But two leaders of the FBI’s digital crime unit said losing the program would reduce the bureau’s effectiveness.
The business records request program based on Section 215 allows the FBI to obtain customer records from places like major telecom companies without going through the public court system.
“We use that in working with, I’ll say major providers,” Demarest said. “And we’re looking at historical records.”
“Not having the ability to use that as a vehicle to obtain that information,” Demarest added, “that’s the problem we face.”
The FBI argues that the 215 program approach allows investigators to go after cyber crooks without tipping their hand to possible accomplices.
Let me interject and note that the reporting on this — and therefore presumably the questions asked at this little eat-the-journalists-for-lunch-event — was atrocious.
The guy in charge of hacking told a group of reporters they rely on Section 215 to investigate hacking. And several of those reporters then reported that he said they needed the phone dragnet.
If true, that would be huge news, because the phone dragnet has pretty tight controls limiting its use to terrorists and Iran. So if the NSA is now also using the phone dragnet to catch hackers, it means the government has blown up the definition of hackers even further than they obviously have.
But it’s unlikely that’s what Demarest meant, though that doesn’t mean his comment, if true, isn’t newsworthy for other reasons.
The reporters claiming the FBI uses the phone dragnet to catch hackers are — as far too many activist organizations do — probably conflating the phone dragnet, a program authorized by Section 215, with Section 215, which authorizes the collection of a lot more things — things like money transfers, explosives precursors, hotel records, probably credit card data, and Internet records — including in what you and I would call bulk, even if Bob Litt would not.
There were roughly 180 Section 215 orders last year. Only 5 of those orders supported the phone dragnet.
I’m guessing, but probably what Demarest was talking about is FBI’s (note, not NSA’s) reliance, since 2009, to collect records from Internet companies. At least during 2011 and 2012, the majority of the Section 215 orders were for Internet records.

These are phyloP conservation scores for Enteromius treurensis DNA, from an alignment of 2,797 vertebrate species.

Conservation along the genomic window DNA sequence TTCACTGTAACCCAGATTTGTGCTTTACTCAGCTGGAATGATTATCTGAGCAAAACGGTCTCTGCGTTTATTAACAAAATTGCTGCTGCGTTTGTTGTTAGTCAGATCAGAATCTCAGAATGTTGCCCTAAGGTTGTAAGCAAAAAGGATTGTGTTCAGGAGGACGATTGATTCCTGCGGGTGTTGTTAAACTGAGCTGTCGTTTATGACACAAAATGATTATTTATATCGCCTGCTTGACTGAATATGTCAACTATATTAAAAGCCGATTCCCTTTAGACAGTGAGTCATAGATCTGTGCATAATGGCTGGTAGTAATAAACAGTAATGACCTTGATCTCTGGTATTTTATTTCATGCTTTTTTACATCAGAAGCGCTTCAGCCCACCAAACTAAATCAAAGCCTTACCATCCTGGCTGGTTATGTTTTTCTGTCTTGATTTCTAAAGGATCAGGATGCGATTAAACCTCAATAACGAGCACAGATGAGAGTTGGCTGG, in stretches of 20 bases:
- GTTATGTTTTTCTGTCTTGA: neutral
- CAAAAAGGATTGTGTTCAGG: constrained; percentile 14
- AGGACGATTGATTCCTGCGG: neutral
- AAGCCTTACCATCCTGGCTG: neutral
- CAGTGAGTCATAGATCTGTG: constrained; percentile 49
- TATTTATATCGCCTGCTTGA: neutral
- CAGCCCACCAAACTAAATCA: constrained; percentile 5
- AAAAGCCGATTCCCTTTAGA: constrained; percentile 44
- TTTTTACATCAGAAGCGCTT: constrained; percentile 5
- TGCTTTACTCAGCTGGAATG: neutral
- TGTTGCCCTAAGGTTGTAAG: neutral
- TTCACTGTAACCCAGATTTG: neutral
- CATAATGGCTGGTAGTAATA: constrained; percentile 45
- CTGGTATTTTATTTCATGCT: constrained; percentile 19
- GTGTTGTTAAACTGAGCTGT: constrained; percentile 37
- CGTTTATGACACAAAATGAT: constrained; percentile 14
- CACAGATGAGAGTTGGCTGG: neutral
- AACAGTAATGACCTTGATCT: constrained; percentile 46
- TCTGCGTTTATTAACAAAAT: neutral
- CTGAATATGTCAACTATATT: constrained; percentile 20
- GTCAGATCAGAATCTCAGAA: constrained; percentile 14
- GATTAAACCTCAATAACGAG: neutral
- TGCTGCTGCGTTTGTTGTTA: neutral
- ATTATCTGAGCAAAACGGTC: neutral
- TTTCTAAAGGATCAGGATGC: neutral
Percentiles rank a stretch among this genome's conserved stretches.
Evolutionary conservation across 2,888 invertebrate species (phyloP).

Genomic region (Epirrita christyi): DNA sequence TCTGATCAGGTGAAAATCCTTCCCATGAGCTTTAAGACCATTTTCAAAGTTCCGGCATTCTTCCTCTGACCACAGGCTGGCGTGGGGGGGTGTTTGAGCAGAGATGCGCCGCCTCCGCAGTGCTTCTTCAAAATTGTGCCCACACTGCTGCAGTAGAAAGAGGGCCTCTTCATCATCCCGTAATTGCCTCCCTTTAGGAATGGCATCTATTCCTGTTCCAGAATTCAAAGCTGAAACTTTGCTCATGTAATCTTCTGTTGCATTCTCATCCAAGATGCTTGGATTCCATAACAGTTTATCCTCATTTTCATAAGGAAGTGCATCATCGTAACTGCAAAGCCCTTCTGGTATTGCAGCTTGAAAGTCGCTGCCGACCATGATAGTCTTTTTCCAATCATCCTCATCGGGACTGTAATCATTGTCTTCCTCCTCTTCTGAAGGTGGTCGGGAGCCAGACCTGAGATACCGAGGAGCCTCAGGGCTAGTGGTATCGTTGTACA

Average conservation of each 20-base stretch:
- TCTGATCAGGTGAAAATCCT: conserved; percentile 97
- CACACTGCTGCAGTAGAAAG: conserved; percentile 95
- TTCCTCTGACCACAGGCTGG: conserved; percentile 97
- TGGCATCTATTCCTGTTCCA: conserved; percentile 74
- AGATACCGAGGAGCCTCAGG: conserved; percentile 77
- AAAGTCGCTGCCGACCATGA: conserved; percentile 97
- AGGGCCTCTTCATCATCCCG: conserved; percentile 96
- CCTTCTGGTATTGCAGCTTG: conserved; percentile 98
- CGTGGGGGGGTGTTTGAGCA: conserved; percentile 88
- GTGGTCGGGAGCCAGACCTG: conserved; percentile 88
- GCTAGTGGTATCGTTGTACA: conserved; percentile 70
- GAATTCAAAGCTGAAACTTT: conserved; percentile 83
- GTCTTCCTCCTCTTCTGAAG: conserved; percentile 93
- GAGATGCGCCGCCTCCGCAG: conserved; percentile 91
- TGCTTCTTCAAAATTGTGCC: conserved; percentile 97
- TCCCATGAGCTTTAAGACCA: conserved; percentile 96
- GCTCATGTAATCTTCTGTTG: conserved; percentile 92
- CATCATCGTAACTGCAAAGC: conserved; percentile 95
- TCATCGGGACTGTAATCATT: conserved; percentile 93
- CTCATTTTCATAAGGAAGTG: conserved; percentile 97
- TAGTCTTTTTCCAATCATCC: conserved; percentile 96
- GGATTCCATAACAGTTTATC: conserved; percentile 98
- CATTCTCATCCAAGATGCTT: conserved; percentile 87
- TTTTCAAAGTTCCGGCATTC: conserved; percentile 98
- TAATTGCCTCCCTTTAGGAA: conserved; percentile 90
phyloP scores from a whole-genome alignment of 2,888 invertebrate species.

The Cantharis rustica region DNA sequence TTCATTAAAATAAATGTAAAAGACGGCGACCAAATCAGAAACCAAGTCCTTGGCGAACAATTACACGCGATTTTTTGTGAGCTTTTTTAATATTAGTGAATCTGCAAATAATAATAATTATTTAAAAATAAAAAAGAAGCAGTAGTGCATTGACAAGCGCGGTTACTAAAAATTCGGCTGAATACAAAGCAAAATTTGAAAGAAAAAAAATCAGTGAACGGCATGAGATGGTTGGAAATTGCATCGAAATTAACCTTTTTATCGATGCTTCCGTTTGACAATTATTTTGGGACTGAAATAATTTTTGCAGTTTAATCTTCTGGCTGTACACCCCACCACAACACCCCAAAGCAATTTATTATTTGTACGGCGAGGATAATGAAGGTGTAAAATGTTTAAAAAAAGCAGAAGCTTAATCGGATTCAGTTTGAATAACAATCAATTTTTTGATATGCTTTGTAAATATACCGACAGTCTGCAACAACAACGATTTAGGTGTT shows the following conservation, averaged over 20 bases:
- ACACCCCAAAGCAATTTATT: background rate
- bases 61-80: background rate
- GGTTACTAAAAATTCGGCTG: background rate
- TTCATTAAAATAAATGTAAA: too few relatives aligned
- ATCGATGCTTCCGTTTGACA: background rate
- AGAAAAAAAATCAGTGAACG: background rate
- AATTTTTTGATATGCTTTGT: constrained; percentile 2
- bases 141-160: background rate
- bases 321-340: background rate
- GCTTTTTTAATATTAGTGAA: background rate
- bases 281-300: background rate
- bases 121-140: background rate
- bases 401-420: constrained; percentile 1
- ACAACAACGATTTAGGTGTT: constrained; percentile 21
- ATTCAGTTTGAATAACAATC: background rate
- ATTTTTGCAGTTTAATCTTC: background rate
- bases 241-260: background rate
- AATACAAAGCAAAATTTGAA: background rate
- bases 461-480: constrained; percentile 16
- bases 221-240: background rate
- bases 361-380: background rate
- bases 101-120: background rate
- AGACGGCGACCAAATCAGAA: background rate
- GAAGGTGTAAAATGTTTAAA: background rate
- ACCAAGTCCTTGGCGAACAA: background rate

We can say a few things about this collection. First, FBI conducted the collection using NSLs until 2009, when publication of an OLC opinion limiting the interpretation of phone records covered by NSLs led the Internet companies to successfully challenge the use of NSLs to collect that data anymore. This collection obtains “electronic communication transaction records,” but for something other than the Internet equivalent of call time and participants (because that’s what the OLC opinion excluded). These orders are probably fairly programmatic, because it can take 30 to 40 days to obtain a Section 215 order (meaning the FBI would run whatever collection on a set of standing orders, just like they do the phone dragnet). And these collections are probably substantive enough that FISC imposed minimization procedures on the collection.
And, we can now guess (assuming, of course, the FBI isn’t talking out of its arse again) that these collections support cyberinvestigations.
One reason this is important, however, is that it changes the stakes for reauthorization of Section 215. If the FBI considers this mission critical, it means activists should account for this collection when they consider the leverage they have in debates moving forward.
Back during John Brennan’s confirmation process, I noted he got zero questions about cybersecurity, in spite of the fact that that is a big part of the portfolio of the White House Homeland Security Czar (as has been made evident by Lisa Monaco’s central role in the Sony hack response).
Since then, John Brennan permitted his subordinates to hack the email accounts supposedly designated for the Senate Intelligence Committee’s designated use.
Those are both reasons you should be concerned by the news that — as part of a larger “subject matter” reorganization of CIA, Brennan wants to hack.
U.S. officials said Brennan’s plans call for increased use of cyber capabilities in almost every category of operations — whether identifying foreign officials to recruit as CIA informants, confirming the identities of targets of drone strikes or penetrating Internet-savvy adversaries such asthe Islamic State.
Several officials said that Brennan’s team has even considered creating a new cyber directorate — a step that would put the agency’s technology experts on equal footing with the operations and analysis branches that have been pillars of the CIA’s organizational structure for decades.